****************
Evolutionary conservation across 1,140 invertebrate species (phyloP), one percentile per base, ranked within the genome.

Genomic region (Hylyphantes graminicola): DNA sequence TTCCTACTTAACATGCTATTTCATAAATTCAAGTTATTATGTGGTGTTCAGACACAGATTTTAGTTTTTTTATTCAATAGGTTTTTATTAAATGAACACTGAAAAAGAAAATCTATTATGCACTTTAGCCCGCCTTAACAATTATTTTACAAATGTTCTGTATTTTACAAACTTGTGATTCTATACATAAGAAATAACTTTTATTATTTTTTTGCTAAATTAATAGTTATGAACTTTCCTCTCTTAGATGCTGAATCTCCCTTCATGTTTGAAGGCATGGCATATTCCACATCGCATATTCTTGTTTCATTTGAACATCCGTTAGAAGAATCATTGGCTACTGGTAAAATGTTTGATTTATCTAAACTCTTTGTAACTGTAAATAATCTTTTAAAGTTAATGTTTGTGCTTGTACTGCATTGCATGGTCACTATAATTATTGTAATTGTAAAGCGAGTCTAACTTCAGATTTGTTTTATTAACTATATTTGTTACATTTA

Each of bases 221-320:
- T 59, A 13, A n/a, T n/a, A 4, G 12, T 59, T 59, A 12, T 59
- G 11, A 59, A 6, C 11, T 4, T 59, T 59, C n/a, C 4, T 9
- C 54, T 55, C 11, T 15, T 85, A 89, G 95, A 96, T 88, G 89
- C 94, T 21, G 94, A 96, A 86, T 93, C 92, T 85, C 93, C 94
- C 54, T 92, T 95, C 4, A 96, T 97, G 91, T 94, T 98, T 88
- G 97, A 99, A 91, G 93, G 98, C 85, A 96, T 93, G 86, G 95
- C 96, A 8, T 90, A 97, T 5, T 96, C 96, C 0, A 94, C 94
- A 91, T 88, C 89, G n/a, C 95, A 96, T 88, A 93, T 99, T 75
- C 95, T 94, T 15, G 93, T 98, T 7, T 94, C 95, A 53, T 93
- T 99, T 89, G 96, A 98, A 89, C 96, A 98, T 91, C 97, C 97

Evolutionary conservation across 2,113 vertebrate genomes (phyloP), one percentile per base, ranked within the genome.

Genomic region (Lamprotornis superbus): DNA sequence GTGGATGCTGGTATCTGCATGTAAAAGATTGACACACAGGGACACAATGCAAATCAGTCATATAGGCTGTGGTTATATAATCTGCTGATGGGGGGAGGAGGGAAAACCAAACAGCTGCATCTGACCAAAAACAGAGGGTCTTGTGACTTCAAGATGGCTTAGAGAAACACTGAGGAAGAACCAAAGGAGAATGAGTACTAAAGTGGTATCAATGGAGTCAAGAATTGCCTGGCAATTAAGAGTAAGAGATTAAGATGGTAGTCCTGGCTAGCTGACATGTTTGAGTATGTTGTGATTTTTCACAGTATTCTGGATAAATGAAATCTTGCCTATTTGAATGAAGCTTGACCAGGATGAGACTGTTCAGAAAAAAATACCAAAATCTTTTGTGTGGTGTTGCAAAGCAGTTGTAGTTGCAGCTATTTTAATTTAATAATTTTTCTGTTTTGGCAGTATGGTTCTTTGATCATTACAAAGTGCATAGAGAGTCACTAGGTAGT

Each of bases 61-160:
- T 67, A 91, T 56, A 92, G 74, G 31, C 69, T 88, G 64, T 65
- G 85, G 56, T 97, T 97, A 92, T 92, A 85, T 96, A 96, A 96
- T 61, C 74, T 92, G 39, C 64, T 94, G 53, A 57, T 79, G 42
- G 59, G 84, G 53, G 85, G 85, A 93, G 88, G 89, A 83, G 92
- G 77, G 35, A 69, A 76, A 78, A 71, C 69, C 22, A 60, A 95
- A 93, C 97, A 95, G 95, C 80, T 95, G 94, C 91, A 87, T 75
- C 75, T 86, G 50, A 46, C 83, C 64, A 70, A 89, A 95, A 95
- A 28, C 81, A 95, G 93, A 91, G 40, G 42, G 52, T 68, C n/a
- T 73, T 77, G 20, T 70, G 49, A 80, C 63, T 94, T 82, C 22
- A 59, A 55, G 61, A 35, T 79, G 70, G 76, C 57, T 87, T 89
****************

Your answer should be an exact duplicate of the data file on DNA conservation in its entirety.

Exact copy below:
Evolutionary conservation across 1,140 invertebrate species (phyloP), one percentile per base, ranked within the genome.

Genomic region (Hylyphantes graminicola): DNA sequence TTCCTACTTAACATGCTATTTCATAAATTCAAGTTATTATGTGGTGTTCAGACACAGATTTTAGTTTTTTTATTCAATAGGTTTTTATTAAATGAACACTGAAAAAGAAAATCTATTATGCACTTTAGCCCGCCTTAACAATTATTTTACAAATGTTCTGTATTTTACAAACTTGTGATTCTATACATAAGAAATAACTTTTATTATTTTTTTGCTAAATTAATAGTTATGAACTTTCCTCTCTTAGATGCTGAATCTCCCTTCATGTTTGAAGGCATGGCATATTCCACATCGCATATTCTTGTTTCATTTGAACATCCGTTAGAAGAATCATTGGCTACTGGTAAAATGTTTGATTTATCTAAACTCTTTGTAACTGTAAATAATCTTTTAAAGTTAATGTTTGTGCTTGTACTGCATTGCATGGTCACTATAATTATTGTAATTGTAAAGCGAGTCTAACTTCAGATTTGTTTTATTAACTATATTTGTTACATTTA

Each of bases 221-320:
- T 59, A 13, A n/a, T n/a, A 4, G 12, T 59, T 59, A 12, T 59
- G 11, A 59, A 6, C 11, T 4, T 59, T 59, C n/a, C 4, T 9
- C 54, T 55, C 11, T 15, T 85, A 89, G 95, A 96, T 88, G 89
- C 94, T 21, G 94, A 96, A 86, T 93, C 92, T 85, C 93, C 94
- C 54, T 92, T 95, C 4, A 96, T 97, G 91, T 94, T 98, T 88
- G 97, A 99, A 91, G 93, G 98, C 85, A 96, T 93, G 86, G 95
- C 96, A 8, T 90, A 97, T 5, T 96, C 96, C 0, A 94, C 94
- A 91, T 88, C 89, G n/a, C 95, A 96, T 88, A 93, T 99, T 75
- C 95, T 94, T 15, G 93, T 98, T 7, T 94, C 95, A 53, T 93
- T 99, T 89, G 96, A 98, A 89, C 96, A 98, T 91, C 97, C 97

Evolutionary conservation across 2,113 vertebrate genomes (phyloP), one percentile per base, ranked within the genome.

Genomic region (Lamprotornis superbus): DNA sequence GTGGATGCTGGTATCTGCATGTAAAAGATTGACACACAGGGACACAATGCAAATCAGTCATATAGGCTGTGGTTATATAATCTGCTGATGGGGGGAGGAGGGAAAACCAAACAGCTGCATCTGACCAAAAACAGAGGGTCTTGTGACTTCAAGATGGCTTAGAGAAACACTGAGGAAGAACCAAAGGAGAATGAGTACTAAAGTGGTATCAATGGAGTCAAGAATTGCCTGGCAATTAAGAGTAAGAGATTAAGATGGTAGTCCTGGCTAGCTGACATGTTTGAGTATGTTGTGATTTTTCACAGTATTCTGGATAAATGAAATCTTGCCTATTTGAATGAAGCTTGACCAGGATGAGACTGTTCAGAAAAAAATACCAAAATCTTTTGTGTGGTGTTGCAAAGCAGTTGTAGTTGCAGCTATTTTAATTTAATAATTTTTCTGTTTTGGCAGTATGGTTCTTTGATCATTACAAAGTGCATAGAGAGTCACTAGGTAGT

Each of bases 61-160:
- T 67, A 91, T 56, A 92, G 74, G 31, C 69, T 88, G 64, T 65
- G 85, G 56, T 97, T 97, A 92, T 92, A 85, T 96, A 96, A 96
- T 61, C 74, T 92, G 39, C 64, T 94, G 53, A 57, T 79, G 42
- G 59, G 84, G 53, G 85, G 85, A 93, G 88, G 89, A 83, G 92
- G 77, G 35, A 69, A 76, A 78, A 71, C 69, C 22, A 60, A 95
- A 93, C 97, A 95, G 95, C 80, T 95, G 94, C 91, A 87, T 75
- C 75, T 86, G 50, A 46, C 83, C 64, A 70, A 89, A 95, A 95
- A 28, C 81, A 95, G 93, A 91, G 40, G 42, G 52, T 68, C n/a
- T 73, T 77, G 20, T 70, G 49, A 80, C 63, T 94, T 82, C 22
- A 59, A 55, G 61, A 35, T 79, G 70, G 76, C 57, T 87, T 89